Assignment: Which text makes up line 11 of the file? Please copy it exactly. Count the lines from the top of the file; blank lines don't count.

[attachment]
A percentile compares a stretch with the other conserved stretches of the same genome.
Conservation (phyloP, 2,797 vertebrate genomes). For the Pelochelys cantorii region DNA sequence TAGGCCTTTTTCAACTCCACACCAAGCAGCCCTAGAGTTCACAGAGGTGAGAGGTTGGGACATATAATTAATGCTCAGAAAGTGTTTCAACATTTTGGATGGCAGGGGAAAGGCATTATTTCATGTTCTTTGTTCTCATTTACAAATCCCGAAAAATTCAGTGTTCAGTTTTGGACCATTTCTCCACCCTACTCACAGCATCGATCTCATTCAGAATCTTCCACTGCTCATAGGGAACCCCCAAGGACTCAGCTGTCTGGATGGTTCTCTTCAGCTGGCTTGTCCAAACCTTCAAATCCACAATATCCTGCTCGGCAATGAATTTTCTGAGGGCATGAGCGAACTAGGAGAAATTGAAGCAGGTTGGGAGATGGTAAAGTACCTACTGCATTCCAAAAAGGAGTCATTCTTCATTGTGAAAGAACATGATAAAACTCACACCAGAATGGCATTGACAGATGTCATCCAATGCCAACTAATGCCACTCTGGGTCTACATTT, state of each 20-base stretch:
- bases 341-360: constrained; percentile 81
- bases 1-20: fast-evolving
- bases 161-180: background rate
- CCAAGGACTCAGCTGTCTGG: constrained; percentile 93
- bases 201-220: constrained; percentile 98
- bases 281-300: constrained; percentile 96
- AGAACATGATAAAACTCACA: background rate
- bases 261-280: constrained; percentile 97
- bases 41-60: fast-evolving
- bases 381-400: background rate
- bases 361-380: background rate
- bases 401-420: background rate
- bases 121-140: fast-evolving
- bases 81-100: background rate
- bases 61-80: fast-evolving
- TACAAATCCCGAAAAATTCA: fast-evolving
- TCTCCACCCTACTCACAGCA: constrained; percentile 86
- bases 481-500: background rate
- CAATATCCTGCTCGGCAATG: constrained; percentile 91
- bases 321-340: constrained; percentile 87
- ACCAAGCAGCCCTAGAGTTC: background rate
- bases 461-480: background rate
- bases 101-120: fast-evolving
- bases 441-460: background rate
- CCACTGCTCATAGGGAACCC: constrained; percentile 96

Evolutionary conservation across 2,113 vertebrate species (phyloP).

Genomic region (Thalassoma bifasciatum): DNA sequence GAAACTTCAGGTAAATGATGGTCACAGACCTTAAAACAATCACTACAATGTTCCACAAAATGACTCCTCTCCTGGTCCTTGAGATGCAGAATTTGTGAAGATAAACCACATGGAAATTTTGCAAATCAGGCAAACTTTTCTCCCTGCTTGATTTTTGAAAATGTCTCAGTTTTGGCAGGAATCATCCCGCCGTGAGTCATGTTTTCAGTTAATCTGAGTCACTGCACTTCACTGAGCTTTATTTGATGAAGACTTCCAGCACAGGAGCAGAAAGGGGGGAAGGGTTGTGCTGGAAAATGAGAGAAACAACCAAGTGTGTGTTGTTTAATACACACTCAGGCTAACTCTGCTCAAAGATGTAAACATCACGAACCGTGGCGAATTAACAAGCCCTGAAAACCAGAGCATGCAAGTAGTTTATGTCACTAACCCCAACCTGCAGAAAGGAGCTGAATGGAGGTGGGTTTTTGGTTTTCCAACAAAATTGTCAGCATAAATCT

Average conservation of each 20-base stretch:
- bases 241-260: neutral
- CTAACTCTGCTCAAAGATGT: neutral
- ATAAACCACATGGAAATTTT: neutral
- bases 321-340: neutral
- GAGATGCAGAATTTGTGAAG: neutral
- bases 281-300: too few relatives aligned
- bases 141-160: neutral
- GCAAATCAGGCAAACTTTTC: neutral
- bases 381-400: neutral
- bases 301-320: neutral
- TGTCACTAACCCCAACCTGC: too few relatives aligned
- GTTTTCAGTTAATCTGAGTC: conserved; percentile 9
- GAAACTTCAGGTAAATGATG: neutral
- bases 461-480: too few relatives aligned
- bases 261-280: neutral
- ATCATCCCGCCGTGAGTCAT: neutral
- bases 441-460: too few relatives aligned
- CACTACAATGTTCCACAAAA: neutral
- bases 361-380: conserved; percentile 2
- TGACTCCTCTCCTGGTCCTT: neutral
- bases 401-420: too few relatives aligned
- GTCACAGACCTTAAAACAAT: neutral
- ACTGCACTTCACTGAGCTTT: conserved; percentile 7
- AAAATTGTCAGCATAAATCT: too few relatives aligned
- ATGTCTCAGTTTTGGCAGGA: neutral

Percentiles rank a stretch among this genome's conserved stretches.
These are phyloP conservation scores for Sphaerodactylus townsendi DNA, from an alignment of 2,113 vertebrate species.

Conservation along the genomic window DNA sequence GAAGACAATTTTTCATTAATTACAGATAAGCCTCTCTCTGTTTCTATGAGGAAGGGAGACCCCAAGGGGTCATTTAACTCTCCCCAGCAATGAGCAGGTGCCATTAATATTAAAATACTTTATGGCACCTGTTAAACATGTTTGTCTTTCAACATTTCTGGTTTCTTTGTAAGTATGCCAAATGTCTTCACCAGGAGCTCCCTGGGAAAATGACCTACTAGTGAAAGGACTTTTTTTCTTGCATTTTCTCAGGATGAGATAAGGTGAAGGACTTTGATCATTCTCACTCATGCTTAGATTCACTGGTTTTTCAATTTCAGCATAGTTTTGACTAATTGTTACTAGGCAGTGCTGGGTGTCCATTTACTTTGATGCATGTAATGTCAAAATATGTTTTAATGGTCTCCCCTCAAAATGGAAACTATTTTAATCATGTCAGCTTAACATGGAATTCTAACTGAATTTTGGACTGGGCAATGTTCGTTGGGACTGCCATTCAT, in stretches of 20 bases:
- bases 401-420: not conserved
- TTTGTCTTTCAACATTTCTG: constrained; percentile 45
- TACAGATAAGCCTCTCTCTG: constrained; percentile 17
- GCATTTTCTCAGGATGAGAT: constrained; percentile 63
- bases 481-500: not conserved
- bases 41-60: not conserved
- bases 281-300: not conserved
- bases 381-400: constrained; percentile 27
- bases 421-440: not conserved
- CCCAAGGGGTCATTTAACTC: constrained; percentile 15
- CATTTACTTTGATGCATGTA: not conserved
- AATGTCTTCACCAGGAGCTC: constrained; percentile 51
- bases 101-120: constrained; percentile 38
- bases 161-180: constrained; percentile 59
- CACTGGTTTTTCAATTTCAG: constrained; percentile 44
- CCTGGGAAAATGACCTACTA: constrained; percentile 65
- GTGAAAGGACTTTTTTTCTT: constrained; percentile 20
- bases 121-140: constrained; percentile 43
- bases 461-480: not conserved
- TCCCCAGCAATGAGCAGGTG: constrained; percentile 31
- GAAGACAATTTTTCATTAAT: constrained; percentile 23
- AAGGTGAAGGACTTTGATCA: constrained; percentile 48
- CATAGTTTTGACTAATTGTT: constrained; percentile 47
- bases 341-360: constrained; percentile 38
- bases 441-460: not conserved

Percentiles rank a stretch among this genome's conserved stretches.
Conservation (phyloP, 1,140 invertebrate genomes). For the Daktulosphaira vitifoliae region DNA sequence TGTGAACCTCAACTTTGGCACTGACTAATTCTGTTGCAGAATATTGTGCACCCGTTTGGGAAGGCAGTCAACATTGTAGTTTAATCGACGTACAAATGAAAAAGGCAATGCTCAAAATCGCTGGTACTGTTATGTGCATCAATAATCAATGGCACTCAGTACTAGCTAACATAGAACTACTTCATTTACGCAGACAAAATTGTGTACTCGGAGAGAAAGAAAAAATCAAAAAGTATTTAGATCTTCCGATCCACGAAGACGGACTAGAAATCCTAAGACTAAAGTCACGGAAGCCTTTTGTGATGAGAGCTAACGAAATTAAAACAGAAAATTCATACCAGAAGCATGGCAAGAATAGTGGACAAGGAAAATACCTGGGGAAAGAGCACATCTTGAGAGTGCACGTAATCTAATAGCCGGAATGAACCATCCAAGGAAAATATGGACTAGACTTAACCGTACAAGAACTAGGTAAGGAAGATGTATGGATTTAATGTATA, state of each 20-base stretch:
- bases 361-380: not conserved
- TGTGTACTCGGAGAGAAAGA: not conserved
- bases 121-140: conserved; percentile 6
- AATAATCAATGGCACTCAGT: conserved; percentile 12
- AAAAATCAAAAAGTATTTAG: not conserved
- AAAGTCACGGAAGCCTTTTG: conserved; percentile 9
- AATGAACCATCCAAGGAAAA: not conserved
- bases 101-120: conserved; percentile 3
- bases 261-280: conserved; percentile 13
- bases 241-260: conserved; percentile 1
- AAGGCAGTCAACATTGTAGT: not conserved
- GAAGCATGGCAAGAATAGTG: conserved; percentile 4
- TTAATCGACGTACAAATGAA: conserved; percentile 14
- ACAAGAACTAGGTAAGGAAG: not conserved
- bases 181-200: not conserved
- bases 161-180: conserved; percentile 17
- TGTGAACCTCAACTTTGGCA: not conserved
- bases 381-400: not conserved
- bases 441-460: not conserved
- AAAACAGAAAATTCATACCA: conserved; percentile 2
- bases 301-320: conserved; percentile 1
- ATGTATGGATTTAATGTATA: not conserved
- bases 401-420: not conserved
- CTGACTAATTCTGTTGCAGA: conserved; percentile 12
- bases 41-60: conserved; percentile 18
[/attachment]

- bases 41-60: fast-evolving